Q & A: American Idiot's Leslie McDonel on sharing the stage with Billie Joe Armstrong
Billie Joe Armstrong and Green Day managed to knock the socks off more than a few listeners when they released the song cycle American Idiot on CD in 2004. But at the time, no one could have imagined the ruckus a stage version would eventually make on Broadway. A fabulous set of songs beefed up with a stronger plot, it's a rock musical that pushes the envelope of what that really means.
Photo by Doug Hamilton. Front from left, Leslie McDonel (Heather), Gabrielle McClinton (Whatsername) and Krystina Alabado. Back from left, Talia Aaron, Nicci Claspell and Jillian Mueller in American Idiot
And though Billie Joe himself starred in at least part of the run in New York, his absence should be overshadowed on tour by a strong cast led by a few of the show's Broadway veterans. American Idiot opens at 8 p.m. tonight at the Buell Theatre and continues through Sunday; for tickets, which start at $20, visit the Denver Center website or call 303-893-4100.
We caught up with cast member Leslie McDonel, who comes to the tour directly from the Broadway show, to find out what it's like to help bring Billie Joe Armstrong's musical vision to the stage.
Westword: How did you end up performing in American Idiot on Broadway?
Leslie McDonel: I auditioned in the winter of 2009 for the Broadway cast and ended up working in the ensemble for the entire run.
Now that you've stepped up to a bigger role on tour, what challenges have you had to face?
Actually, as Heather, I have the easiest role, physically. I'm holding a baby a lot of the time in what's really, physically, a highly demanding show. The cast members are like athletes -- they have to be punk-rock mosh-pitters, all while dancing and singing and acting. You really have to be on your game. It's kind of like being shot out of a cannon!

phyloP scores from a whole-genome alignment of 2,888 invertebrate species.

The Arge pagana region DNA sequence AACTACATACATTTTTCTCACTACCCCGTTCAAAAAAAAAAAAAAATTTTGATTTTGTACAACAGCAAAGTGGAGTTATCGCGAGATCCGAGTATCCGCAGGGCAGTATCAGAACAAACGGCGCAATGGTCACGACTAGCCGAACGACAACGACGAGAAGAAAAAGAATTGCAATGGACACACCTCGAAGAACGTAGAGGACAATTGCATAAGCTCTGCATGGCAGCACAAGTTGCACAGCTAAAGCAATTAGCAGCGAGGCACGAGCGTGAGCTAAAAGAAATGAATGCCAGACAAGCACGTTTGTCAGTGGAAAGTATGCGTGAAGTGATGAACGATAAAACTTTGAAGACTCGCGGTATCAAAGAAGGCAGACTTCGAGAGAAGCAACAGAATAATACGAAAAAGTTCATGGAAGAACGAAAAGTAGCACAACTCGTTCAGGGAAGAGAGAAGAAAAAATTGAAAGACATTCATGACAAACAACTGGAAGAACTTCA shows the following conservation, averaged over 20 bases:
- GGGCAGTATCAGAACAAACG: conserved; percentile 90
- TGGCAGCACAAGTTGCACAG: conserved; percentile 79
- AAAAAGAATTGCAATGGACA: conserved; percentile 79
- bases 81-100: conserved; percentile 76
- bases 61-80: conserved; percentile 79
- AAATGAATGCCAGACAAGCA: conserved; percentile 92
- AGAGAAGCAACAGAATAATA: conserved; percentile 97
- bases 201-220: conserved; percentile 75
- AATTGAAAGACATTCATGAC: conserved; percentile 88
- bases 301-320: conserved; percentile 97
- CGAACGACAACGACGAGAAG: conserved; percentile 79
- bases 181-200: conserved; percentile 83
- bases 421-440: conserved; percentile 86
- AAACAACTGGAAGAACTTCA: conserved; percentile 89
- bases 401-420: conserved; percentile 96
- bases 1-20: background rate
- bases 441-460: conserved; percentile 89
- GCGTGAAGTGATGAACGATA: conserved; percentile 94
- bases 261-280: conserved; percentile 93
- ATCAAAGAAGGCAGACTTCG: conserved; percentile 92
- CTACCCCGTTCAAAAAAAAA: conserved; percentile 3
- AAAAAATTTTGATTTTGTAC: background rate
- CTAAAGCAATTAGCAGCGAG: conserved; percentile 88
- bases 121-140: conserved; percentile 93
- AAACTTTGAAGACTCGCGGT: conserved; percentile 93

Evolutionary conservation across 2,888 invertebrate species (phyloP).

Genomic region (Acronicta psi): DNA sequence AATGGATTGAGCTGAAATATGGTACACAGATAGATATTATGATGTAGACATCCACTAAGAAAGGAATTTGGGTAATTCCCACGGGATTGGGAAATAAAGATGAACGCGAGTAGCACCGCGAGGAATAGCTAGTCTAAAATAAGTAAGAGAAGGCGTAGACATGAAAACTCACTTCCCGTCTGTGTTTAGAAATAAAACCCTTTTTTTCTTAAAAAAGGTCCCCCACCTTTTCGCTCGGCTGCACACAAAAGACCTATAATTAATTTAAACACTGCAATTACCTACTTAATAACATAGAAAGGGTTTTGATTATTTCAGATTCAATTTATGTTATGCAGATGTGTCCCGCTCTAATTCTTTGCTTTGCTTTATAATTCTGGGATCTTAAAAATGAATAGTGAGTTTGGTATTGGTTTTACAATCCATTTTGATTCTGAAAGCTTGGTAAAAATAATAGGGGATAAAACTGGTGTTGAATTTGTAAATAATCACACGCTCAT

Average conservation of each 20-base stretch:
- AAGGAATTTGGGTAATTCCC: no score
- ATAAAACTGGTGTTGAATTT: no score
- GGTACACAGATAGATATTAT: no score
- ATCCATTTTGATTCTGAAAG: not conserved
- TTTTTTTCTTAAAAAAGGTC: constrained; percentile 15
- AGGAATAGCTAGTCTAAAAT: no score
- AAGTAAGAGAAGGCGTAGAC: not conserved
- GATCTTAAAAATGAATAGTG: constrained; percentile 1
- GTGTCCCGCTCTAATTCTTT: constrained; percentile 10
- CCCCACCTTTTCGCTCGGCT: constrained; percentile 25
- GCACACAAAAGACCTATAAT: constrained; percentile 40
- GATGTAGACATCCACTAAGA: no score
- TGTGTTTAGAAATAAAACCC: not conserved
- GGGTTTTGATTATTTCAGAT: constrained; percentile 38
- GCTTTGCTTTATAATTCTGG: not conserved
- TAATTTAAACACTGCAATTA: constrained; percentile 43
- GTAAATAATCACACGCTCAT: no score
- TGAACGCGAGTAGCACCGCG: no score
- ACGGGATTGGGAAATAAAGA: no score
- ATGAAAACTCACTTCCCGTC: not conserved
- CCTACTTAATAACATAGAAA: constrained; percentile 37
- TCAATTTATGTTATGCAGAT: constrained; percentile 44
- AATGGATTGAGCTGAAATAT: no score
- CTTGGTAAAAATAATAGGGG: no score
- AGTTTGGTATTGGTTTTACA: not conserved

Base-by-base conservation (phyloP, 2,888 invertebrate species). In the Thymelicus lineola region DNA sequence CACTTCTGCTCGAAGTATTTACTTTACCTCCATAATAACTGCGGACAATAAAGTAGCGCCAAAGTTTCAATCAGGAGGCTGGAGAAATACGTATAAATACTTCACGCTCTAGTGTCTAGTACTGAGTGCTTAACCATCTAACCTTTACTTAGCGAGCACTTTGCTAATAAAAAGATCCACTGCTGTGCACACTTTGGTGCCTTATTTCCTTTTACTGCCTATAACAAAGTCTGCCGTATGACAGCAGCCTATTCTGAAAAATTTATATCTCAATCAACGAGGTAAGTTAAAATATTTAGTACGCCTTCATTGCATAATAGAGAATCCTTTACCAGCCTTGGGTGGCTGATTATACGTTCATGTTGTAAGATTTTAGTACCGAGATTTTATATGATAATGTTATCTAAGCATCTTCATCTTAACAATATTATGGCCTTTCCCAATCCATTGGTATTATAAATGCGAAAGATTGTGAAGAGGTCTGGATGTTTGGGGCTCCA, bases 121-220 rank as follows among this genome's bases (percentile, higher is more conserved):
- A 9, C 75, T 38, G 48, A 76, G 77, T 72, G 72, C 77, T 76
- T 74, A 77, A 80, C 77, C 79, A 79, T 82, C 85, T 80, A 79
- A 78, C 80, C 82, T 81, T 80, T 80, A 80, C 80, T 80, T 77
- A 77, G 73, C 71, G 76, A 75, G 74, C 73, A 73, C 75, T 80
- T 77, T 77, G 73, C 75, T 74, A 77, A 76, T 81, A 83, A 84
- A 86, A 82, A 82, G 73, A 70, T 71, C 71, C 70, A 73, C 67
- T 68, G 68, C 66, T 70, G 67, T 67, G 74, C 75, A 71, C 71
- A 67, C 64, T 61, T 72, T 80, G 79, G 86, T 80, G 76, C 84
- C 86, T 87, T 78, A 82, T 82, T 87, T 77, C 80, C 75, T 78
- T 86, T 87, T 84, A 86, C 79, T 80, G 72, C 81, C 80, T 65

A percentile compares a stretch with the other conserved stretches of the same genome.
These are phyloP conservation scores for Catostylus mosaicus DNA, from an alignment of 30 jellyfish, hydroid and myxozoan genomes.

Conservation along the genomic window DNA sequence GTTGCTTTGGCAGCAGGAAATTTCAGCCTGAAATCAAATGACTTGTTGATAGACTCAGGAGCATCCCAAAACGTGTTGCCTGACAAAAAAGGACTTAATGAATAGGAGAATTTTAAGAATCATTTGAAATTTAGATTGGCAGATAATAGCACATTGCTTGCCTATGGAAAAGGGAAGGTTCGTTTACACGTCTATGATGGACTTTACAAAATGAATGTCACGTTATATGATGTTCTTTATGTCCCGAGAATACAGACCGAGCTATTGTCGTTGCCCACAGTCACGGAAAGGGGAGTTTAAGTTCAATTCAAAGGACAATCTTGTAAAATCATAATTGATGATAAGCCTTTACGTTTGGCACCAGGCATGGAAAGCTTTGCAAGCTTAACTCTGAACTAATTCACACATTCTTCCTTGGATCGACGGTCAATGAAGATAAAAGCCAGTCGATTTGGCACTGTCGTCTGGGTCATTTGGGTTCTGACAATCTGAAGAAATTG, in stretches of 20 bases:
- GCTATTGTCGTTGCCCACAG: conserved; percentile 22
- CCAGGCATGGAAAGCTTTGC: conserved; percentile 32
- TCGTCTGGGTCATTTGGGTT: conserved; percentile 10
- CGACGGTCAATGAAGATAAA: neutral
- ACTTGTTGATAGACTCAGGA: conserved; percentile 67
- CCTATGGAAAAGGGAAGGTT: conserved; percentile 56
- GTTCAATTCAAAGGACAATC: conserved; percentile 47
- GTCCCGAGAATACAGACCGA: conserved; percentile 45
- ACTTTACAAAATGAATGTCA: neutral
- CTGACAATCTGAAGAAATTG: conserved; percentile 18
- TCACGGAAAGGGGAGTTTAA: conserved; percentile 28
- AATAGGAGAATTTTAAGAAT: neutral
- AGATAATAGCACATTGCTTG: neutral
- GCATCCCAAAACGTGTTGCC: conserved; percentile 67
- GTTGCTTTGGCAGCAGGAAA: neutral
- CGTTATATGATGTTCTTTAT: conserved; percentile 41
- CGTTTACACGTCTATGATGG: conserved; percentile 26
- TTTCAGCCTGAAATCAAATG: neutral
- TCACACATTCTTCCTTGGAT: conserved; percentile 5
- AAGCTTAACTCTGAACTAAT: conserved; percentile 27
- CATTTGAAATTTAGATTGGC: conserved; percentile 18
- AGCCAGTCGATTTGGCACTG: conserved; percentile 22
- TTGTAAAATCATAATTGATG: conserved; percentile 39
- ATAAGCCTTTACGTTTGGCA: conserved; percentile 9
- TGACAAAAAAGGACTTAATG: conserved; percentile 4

What was it like to work with Billy Joe Armstrong on Broadway?
It was beyond exciting to fall in love with the material, and I came to admire him so much for his lyrics and the heart he brings to the music. I felt very lucky -- I learned a lot about honesty and giving every ounce of yourself and not saving it for later. Billy Joe is great -- in some ways, he's still the same as when he was nineteen. He now has two teen sons, and he's forty years old and a smart businessman, but he still has that spirit of the young punk kid who wants to shake things up. And he's silly. He would dress up for us a lot, and come down in different costumes.
What attracted you to audition for American Idiot in the first place?
Honestly, it's what I do: rock musicals. To me, it was just another audition, though I was already a fan of Green Day's music. When I got in, it was like, "Wow!" I had no idea that it was going to be this impactful. It's not just a staged concert, and I think it surprises people how moved they are by it. I wanted to be in a piece that challenges people. If you love good theater and punk rock music, this is it. It's modern and interesting, there's lots of dancing and beautiful orchestrations with string arrangements -- there's something for everyone.
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